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  1. #1
    Join Date
    Mar 2007
    Location
    Vero Beach, fl.
    Posts
    761

    Default broken trailer tongue

    I had a customer call me up yesterday morning yelling and screaming that the trailer he bought from me about 3 months ago is falling apart and what a piece of crap it was. He tells me that either I didn't weld one side of the tongue to the frame or the weld wasn't good enough and broke. Seeing he lives about a 100 miles away I suggested he take a picture of the problem and e-mail it to me. He sends me one picture of the left side of the tongue, sure enough it's not attached to the frame any longer. The first thing I'm thinking is maybe when the trailer was framed out we just tacked it and forgot to finish weld. I told him to carefully bring it back to me so we could repair it and check over the rest of the trailer. This morning he pulls up with it and I immediately go right to the left side of the tongue and take a look. The weld was fine, It ripped the metal, so I get up and start walking around the trailer to find the problem. He had mounted a tool box on the tongue and the right side of it is caved in, yes you guessed it, he jack knifed the trailer and it's my crappy work to blame. It took me almost an hour and a lot of patience to explain why the tongue was ripped off and wasn't covered under warranty. In the future I think I am going to have to put a stupidity clause in my warranty policy. The first picture is the one he sent me. The others I took, he still thinks he shouldn't have to pay for repair as it's only three month old.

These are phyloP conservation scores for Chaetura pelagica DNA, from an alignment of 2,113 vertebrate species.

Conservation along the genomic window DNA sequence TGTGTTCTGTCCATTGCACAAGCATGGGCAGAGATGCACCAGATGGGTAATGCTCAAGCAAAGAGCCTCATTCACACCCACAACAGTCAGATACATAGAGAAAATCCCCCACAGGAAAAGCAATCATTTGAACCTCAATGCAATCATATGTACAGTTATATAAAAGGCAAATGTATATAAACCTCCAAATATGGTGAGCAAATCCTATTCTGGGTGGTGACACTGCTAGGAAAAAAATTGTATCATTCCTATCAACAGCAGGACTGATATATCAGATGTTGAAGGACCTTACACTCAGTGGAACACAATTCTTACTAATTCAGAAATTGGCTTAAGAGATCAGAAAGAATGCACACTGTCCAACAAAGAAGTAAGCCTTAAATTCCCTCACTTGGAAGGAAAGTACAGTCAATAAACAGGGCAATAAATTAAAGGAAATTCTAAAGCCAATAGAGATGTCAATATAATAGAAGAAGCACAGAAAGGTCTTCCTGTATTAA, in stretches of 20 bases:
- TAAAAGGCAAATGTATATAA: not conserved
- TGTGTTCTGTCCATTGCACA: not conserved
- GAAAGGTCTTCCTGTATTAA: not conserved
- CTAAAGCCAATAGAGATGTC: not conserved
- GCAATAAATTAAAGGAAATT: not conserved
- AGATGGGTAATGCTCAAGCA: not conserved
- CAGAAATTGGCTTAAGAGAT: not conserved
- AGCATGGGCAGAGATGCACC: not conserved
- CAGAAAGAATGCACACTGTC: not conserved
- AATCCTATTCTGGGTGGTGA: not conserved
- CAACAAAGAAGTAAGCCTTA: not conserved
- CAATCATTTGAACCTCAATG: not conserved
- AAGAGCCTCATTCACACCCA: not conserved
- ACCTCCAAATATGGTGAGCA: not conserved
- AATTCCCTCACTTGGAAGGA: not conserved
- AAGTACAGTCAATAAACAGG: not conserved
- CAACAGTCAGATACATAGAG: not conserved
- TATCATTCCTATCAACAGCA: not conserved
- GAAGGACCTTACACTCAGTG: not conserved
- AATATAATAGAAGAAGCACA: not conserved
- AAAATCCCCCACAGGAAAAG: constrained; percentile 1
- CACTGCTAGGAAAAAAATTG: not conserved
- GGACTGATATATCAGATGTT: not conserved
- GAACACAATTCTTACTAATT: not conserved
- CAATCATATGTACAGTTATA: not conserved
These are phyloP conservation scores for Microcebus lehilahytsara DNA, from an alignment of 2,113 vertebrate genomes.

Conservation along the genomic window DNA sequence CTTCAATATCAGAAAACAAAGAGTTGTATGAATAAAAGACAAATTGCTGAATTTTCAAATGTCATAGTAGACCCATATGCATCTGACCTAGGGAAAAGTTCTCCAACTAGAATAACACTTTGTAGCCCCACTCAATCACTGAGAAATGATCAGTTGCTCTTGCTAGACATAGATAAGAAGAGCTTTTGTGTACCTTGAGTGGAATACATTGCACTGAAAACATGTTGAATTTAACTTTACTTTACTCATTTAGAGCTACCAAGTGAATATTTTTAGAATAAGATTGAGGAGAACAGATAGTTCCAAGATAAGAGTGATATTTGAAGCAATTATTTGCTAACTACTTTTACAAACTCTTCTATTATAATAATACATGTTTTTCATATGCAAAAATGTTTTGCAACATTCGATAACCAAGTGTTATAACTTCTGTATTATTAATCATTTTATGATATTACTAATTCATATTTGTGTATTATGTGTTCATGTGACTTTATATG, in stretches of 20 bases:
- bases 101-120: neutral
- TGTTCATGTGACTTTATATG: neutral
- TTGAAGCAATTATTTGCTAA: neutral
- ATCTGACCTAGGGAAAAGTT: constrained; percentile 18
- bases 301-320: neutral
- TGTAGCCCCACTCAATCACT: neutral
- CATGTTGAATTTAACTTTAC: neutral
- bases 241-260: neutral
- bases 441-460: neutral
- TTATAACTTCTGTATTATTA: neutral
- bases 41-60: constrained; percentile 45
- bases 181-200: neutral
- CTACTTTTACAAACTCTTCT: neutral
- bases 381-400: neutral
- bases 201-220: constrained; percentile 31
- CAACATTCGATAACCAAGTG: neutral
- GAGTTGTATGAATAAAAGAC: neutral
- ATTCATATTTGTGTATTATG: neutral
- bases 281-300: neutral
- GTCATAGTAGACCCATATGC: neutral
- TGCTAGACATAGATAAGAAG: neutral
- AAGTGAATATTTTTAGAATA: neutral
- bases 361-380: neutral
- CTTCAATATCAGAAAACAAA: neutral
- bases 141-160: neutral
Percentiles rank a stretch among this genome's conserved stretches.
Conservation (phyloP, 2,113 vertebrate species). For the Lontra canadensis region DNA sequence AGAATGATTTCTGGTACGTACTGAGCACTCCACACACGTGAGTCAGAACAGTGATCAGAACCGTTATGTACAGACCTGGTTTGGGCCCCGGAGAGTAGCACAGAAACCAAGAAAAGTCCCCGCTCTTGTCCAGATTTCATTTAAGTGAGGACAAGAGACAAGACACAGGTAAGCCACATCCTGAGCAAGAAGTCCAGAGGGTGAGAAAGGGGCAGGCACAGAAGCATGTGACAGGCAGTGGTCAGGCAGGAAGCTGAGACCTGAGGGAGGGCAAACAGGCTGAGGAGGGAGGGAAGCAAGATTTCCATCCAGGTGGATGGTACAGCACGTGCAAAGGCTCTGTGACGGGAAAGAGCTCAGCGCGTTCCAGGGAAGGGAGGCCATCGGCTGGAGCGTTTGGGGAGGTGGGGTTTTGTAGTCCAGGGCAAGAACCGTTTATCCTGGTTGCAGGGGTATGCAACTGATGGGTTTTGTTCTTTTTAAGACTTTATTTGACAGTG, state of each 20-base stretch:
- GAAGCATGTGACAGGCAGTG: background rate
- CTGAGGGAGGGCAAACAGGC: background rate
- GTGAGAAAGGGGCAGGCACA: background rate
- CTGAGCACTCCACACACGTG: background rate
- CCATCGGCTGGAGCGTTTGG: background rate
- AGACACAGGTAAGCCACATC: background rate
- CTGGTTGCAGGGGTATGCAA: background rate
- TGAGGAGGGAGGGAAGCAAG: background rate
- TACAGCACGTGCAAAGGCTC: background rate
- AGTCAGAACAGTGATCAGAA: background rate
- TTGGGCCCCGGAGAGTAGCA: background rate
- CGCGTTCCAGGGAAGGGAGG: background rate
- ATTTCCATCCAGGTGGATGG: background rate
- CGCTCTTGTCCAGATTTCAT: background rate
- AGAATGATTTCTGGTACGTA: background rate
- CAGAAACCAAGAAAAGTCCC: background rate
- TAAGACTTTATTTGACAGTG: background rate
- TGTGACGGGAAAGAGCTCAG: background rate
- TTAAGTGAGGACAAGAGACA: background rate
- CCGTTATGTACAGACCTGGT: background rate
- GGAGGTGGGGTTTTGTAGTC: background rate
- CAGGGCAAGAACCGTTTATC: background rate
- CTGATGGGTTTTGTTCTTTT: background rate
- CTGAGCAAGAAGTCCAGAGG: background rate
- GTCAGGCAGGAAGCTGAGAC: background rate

Attached Images Attached Images